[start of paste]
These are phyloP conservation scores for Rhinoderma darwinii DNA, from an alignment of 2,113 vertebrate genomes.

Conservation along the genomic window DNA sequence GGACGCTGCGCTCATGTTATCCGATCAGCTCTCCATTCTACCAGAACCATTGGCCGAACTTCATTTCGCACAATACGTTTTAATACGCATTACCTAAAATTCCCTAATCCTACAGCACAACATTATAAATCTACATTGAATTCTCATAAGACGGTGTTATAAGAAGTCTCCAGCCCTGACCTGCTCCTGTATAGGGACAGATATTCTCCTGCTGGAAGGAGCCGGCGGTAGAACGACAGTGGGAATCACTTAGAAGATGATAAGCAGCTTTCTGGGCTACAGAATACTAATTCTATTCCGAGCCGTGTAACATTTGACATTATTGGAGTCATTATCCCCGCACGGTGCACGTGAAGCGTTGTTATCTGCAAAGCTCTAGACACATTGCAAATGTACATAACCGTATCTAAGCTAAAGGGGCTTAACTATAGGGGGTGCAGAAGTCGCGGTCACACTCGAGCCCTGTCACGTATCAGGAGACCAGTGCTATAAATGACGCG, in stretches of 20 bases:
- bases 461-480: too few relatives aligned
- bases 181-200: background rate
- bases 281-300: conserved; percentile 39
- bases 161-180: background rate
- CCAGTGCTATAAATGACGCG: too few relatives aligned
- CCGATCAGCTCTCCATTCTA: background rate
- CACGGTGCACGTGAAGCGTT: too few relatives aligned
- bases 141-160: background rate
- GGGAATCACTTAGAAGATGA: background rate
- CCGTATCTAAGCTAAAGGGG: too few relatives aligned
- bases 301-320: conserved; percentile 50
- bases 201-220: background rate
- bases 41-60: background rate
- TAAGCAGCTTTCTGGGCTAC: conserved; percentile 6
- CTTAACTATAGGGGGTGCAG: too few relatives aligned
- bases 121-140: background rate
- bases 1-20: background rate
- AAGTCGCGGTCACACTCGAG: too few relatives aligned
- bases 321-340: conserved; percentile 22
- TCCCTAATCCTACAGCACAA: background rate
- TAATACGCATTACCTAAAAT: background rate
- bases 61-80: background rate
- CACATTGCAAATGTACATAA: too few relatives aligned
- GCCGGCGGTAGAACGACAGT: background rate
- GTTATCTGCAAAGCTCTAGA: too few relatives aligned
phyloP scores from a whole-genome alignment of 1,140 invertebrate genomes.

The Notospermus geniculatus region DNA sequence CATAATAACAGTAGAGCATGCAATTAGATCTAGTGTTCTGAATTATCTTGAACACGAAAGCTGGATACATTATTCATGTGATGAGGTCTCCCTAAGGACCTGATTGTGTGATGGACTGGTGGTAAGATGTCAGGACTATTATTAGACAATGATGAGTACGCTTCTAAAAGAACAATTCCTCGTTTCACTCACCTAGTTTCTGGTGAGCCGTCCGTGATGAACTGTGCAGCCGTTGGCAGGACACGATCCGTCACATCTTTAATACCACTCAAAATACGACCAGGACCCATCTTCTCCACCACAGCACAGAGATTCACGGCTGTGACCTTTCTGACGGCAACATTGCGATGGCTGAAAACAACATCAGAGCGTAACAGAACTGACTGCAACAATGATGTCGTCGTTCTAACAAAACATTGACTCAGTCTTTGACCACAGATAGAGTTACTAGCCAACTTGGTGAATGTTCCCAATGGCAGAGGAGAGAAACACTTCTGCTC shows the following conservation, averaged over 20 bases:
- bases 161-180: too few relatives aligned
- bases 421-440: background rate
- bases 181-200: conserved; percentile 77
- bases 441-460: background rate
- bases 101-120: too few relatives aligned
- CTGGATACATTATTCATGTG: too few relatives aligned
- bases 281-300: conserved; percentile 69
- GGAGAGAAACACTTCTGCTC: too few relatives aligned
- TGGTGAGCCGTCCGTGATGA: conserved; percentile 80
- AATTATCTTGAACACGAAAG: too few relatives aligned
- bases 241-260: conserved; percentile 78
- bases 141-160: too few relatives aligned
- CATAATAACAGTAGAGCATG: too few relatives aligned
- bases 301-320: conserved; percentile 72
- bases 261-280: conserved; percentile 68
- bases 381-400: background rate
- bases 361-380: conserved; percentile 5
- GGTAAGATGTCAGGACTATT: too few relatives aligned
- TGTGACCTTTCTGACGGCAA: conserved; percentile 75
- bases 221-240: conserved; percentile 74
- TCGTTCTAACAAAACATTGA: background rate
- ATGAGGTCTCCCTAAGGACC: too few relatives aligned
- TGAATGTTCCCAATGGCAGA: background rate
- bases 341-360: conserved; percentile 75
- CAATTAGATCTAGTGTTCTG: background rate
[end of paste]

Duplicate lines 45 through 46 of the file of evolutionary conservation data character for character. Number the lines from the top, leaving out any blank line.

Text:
- bases 381-400: background rate
- bases 361-380: conserved; percentile 5